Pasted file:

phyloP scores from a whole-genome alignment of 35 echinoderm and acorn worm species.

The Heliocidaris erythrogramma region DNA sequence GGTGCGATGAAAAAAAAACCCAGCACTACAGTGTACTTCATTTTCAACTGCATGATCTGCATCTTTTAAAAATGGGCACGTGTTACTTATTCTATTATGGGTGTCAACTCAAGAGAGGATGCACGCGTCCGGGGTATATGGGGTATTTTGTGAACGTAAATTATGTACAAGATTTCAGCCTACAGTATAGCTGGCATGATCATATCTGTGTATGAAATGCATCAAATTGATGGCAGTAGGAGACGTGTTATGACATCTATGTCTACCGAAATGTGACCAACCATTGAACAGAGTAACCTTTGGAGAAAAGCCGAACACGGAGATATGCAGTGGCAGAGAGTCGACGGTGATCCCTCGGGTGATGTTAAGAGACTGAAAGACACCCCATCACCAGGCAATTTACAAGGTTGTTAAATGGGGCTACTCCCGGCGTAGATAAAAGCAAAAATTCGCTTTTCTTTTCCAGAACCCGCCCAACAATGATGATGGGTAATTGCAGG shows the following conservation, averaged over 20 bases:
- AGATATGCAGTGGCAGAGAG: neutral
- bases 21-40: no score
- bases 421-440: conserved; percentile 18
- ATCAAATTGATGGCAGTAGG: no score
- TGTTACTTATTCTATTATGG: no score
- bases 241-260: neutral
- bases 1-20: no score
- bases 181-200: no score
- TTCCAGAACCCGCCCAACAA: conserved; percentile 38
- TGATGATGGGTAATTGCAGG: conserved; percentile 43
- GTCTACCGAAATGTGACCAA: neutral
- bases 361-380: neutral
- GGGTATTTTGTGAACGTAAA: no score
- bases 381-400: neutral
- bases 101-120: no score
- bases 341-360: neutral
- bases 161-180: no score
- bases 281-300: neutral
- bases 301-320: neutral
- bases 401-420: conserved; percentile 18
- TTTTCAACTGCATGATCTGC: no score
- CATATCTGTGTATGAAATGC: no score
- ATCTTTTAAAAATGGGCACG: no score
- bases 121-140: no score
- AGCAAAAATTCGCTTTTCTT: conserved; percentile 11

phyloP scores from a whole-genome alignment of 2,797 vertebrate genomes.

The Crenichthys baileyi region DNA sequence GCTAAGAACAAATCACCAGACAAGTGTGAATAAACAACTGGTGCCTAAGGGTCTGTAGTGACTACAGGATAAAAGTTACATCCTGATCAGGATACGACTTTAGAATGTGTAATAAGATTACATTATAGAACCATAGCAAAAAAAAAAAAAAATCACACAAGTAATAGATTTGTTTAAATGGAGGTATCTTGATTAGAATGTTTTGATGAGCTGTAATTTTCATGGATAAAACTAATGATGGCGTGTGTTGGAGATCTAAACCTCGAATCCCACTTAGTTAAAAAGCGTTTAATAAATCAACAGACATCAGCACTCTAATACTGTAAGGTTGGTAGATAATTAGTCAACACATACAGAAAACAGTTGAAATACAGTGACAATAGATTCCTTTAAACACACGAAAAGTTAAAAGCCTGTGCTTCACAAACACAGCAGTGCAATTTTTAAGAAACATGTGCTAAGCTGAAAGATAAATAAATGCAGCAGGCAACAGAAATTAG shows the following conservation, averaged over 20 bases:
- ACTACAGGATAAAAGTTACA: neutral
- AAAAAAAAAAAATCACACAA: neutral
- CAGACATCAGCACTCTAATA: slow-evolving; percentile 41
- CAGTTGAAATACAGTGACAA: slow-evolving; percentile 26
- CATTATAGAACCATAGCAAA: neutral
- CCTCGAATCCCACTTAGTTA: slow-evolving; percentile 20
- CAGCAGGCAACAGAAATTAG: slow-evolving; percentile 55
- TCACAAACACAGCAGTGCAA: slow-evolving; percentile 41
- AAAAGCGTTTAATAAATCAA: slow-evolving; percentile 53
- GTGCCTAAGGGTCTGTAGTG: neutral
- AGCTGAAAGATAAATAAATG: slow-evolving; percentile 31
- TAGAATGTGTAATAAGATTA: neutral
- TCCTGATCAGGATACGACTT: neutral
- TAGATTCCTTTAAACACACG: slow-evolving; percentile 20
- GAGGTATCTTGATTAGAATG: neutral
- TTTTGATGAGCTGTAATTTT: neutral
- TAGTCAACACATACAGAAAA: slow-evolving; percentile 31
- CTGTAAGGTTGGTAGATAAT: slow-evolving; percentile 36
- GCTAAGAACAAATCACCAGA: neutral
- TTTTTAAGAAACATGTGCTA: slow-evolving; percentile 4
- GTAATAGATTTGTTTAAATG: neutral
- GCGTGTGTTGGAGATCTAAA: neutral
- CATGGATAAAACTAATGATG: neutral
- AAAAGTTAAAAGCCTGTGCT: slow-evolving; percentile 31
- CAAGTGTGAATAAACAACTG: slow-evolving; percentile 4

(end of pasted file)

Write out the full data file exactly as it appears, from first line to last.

phyloP scores from a whole-genome alignment of 35 echinoderm and acorn worm species.

The Heliocidaris erythrogramma region DNA sequence GGTGCGATGAAAAAAAAACCCAGCACTACAGTGTACTTCATTTTCAACTGCATGATCTGCATCTTTTAAAAATGGGCACGTGTTACTTATTCTATTATGGGTGTCAACTCAAGAGAGGATGCACGCGTCCGGGGTATATGGGGTATTTTGTGAACGTAAATTATGTACAAGATTTCAGCCTACAGTATAGCTGGCATGATCATATCTGTGTATGAAATGCATCAAATTGATGGCAGTAGGAGACGTGTTATGACATCTATGTCTACCGAAATGTGACCAACCATTGAACAGAGTAACCTTTGGAGAAAAGCCGAACACGGAGATATGCAGTGGCAGAGAGTCGACGGTGATCCCTCGGGTGATGTTAAGAGACTGAAAGACACCCCATCACCAGGCAATTTACAAGGTTGTTAAATGGGGCTACTCCCGGCGTAGATAAAAGCAAAAATTCGCTTTTCTTTTCCAGAACCCGCCCAACAATGATGATGGGTAATTGCAGG shows the following conservation, averaged over 20 bases:
- AGATATGCAGTGGCAGAGAG: neutral
- bases 21-40: no score
- bases 421-440: conserved; percentile 18
- ATCAAATTGATGGCAGTAGG: no score
- TGTTACTTATTCTATTATGG: no score
- bases 241-260: neutral
- bases 1-20: no score
- bases 181-200: no score
- TTCCAGAACCCGCCCAACAA: conserved; percentile 38
- TGATGATGGGTAATTGCAGG: conserved; percentile 43
- GTCTACCGAAATGTGACCAA: neutral
- bases 361-380: neutral
- GGGTATTTTGTGAACGTAAA: no score
- bases 381-400: neutral
- bases 101-120: no score
- bases 341-360: neutral
- bases 161-180: no score
- bases 281-300: neutral
- bases 301-320: neutral
- bases 401-420: conserved; percentile 18
- TTTTCAACTGCATGATCTGC: no score
- CATATCTGTGTATGAAATGC: no score
- ATCTTTTAAAAATGGGCACG: no score
- bases 121-140: no score
- AGCAAAAATTCGCTTTTCTT: conserved; percentile 11

phyloP scores from a whole-genome alignment of 2,797 vertebrate genomes.

The Crenichthys baileyi region DNA sequence GCTAAGAACAAATCACCAGACAAGTGTGAATAAACAACTGGTGCCTAAGGGTCTGTAGTGACTACAGGATAAAAGTTACATCCTGATCAGGATACGACTTTAGAATGTGTAATAAGATTACATTATAGAACCATAGCAAAAAAAAAAAAAAATCACACAAGTAATAGATTTGTTTAAATGGAGGTATCTTGATTAGAATGTTTTGATGAGCTGTAATTTTCATGGATAAAACTAATGATGGCGTGTGTTGGAGATCTAAACCTCGAATCCCACTTAGTTAAAAAGCGTTTAATAAATCAACAGACATCAGCACTCTAATACTGTAAGGTTGGTAGATAATTAGTCAACACATACAGAAAACAGTTGAAATACAGTGACAATAGATTCCTTTAAACACACGAAAAGTTAAAAGCCTGTGCTTCACAAACACAGCAGTGCAATTTTTAAGAAACATGTGCTAAGCTGAAAGATAAATAAATGCAGCAGGCAACAGAAATTAG shows the following conservation, averaged over 20 bases:
- ACTACAGGATAAAAGTTACA: neutral
- AAAAAAAAAAAATCACACAA: neutral
- CAGACATCAGCACTCTAATA: slow-evolving; percentile 41
- CAGTTGAAATACAGTGACAA: slow-evolving; percentile 26
- CATTATAGAACCATAGCAAA: neutral
- CCTCGAATCCCACTTAGTTA: slow-evolving; percentile 20
- CAGCAGGCAACAGAAATTAG: slow-evolving; percentile 55
- TCACAAACACAGCAGTGCAA: slow-evolving; percentile 41
- AAAAGCGTTTAATAAATCAA: slow-evolving; percentile 53
- GTGCCTAAGGGTCTGTAGTG: neutral
- AGCTGAAAGATAAATAAATG: slow-evolving; percentile 31
- TAGAATGTGTAATAAGATTA: neutral
- TCCTGATCAGGATACGACTT: neutral
- TAGATTCCTTTAAACACACG: slow-evolving; percentile 20
- GAGGTATCTTGATTAGAATG: neutral
- TTTTGATGAGCTGTAATTTT: neutral
- TAGTCAACACATACAGAAAA: slow-evolving; percentile 31
- CTGTAAGGTTGGTAGATAAT: slow-evolving; percentile 36
- GCTAAGAACAAATCACCAGA: neutral
- TTTTTAAGAAACATGTGCTA: slow-evolving; percentile 4
- GTAATAGATTTGTTTAAATG: neutral
- GCGTGTGTTGGAGATCTAAA: neutral
- CATGGATAAAACTAATGATG: neutral
- AAAAGTTAAAAGCCTGTGCT: slow-evolving; percentile 31
- CAAGTGTGAATAAACAACTG: slow-evolving; percentile 4